Posted by: Bill Otis | Jan 3, 2010 6:10:38 PM
Bill - you wish.
Posted by: peter | Jan 3, 2010 6:16:36 PM
Like Peter I'm also "Euro Trash" but Supremacy Claus' use of language tells us rather more about his personality than about the "Trash"...
However, I'm an abolitionist but I have to give Prof. Berman a nod. The death penalty is an emotional, very emotional topic so on both sides you find - emotions. But that's the reason why the discussion has to be more reasonable.
Posted by: Joachim | Jan 3, 2010 6:16:39 PM
Where does Cameron Todd Willingham go to get his life back? The Maryland reforms aren't going to help him, they didn't help 100+ exonerated from death row, and their not going to help the next innocent guy sent to death row or to his death.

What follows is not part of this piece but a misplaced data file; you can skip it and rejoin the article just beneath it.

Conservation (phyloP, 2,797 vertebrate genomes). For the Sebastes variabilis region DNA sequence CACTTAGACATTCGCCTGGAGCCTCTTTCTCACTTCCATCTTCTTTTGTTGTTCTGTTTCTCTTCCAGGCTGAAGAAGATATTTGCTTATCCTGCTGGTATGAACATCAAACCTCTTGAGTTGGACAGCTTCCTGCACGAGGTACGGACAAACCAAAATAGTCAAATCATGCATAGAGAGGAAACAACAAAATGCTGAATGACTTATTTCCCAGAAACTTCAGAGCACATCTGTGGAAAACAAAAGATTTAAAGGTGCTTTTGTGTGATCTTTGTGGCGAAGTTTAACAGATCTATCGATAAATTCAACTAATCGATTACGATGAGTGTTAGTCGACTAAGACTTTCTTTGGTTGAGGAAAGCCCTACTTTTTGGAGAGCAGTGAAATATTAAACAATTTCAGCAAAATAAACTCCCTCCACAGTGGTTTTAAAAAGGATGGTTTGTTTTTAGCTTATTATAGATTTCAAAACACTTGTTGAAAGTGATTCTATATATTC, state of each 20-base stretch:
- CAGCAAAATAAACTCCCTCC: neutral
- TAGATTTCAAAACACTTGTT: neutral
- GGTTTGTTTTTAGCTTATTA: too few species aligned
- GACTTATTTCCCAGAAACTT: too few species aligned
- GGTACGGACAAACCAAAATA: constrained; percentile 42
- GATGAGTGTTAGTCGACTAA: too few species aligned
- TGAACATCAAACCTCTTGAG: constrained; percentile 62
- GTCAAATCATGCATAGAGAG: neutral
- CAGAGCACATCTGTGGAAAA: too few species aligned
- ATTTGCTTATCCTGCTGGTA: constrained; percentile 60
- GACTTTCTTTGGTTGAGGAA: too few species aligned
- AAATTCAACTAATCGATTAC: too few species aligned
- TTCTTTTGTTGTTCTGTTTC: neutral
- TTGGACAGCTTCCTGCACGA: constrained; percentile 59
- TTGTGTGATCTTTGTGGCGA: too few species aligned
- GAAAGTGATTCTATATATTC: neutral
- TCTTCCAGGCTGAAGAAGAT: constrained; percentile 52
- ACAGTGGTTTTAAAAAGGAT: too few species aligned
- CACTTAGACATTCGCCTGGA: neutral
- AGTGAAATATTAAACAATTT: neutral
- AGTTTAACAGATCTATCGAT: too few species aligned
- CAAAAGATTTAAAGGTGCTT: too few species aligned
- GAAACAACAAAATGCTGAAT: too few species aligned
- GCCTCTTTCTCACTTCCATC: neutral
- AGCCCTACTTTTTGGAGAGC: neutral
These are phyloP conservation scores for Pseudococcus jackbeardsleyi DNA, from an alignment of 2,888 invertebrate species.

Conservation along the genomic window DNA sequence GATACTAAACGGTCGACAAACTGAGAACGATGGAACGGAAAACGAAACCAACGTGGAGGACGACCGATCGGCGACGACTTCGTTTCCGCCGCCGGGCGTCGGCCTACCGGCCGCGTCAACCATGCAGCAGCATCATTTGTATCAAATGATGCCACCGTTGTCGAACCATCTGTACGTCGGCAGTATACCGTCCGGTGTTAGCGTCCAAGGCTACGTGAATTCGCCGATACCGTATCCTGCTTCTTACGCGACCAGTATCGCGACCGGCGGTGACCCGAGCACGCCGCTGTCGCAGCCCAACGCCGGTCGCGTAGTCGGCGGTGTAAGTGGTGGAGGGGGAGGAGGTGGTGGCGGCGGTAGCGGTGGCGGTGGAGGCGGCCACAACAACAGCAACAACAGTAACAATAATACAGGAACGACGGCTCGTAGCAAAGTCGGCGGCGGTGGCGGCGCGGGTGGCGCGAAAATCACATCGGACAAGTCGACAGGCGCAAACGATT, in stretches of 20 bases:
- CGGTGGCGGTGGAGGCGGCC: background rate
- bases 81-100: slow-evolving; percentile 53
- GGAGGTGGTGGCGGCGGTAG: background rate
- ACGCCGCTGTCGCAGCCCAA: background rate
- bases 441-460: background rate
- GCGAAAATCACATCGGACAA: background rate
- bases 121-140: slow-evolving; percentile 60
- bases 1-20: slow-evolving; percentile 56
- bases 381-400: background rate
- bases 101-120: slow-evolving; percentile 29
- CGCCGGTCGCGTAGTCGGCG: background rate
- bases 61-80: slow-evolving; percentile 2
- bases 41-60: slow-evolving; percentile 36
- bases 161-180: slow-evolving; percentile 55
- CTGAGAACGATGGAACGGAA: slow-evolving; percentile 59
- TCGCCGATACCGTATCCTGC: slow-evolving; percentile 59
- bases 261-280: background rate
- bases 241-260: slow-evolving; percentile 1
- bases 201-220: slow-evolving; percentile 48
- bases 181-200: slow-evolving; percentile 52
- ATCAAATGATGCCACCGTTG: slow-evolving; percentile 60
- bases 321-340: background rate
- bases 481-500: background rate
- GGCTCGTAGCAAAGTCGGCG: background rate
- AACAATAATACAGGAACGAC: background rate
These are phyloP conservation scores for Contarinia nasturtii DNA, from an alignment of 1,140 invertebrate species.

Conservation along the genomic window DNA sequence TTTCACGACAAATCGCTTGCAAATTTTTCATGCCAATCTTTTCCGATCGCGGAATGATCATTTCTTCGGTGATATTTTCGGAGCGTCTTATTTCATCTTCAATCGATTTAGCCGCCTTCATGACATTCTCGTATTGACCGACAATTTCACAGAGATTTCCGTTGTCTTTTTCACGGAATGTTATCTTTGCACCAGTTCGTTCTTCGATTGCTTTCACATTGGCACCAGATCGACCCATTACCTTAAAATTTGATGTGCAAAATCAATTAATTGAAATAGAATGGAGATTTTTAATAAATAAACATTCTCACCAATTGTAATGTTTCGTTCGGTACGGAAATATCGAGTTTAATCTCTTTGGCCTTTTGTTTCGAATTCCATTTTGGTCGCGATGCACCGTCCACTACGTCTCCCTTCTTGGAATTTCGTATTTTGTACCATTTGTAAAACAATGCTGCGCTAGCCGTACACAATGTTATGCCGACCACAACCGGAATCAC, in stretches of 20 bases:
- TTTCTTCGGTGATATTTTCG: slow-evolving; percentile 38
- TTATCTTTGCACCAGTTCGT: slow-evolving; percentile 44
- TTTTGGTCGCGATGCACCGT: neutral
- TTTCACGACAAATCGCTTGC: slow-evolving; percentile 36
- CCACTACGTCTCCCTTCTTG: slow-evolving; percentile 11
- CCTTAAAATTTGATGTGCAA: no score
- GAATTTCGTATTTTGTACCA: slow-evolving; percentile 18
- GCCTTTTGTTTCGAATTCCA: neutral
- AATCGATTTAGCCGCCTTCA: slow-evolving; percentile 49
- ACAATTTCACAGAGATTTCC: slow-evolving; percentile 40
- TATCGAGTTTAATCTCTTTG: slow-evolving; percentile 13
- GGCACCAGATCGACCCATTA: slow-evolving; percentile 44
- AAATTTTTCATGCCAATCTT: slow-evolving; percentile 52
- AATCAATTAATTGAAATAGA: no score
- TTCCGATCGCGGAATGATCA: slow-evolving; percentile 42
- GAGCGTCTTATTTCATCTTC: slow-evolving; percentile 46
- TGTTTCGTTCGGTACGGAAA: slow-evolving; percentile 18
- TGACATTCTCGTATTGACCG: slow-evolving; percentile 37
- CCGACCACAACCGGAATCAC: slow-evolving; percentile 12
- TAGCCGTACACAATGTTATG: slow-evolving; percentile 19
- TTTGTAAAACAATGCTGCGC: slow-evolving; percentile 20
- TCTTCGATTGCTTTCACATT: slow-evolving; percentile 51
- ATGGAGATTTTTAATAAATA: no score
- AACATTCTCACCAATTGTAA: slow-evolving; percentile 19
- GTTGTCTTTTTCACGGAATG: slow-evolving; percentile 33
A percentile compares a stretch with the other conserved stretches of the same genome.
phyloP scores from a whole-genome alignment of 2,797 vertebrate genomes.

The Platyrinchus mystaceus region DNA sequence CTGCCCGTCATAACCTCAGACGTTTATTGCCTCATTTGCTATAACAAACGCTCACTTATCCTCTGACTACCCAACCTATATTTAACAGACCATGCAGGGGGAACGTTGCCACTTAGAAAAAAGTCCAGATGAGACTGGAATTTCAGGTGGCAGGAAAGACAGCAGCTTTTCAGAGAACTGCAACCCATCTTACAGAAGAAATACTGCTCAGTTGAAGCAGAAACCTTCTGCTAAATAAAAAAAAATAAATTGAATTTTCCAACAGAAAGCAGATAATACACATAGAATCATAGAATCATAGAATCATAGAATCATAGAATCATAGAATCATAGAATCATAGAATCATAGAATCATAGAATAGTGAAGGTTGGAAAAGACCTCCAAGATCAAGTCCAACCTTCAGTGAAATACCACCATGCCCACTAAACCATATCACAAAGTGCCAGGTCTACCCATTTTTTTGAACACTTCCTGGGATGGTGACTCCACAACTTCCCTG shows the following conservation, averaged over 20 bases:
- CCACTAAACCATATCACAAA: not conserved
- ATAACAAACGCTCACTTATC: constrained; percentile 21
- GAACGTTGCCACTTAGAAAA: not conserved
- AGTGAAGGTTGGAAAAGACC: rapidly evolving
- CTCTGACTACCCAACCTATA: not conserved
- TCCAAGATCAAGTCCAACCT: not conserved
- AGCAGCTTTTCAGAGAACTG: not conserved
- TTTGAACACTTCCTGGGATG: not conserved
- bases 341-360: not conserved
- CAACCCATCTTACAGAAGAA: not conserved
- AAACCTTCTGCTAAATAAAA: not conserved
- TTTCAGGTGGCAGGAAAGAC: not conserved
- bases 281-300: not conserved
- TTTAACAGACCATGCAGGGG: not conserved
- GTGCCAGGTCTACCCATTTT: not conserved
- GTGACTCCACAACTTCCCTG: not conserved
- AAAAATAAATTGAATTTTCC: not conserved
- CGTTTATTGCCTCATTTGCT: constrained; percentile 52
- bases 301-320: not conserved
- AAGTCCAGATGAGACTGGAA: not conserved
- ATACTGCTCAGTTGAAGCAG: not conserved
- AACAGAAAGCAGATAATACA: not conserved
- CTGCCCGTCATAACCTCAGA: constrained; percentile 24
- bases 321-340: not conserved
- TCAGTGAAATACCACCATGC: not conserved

Posted by: karl | Jan 3, 2010 6:34:27 PM
When a fair-minded and intelligent liberal like Doug supports keeping the death penalty, and when the polling shows strong and consistent support for it, you can keep pushing for abolition, sure -- but your chances of getting it are pretty clear.
Here is the central reality of law in this country: You can't lose the middle and expect to win. When you lose Doug Berman, you've lost the middle and then some.
Posted by: Bill Otis | Jan 3, 2010 6:47:11 PM
Peter: Embrace your Euro twitness and trashiness. You live like animals. Go to expensive Paris restaurants and you still have to squat over a hole to pee (the Supremacy is a female, but not a feminist, please). They cannot afford a $50 toilet.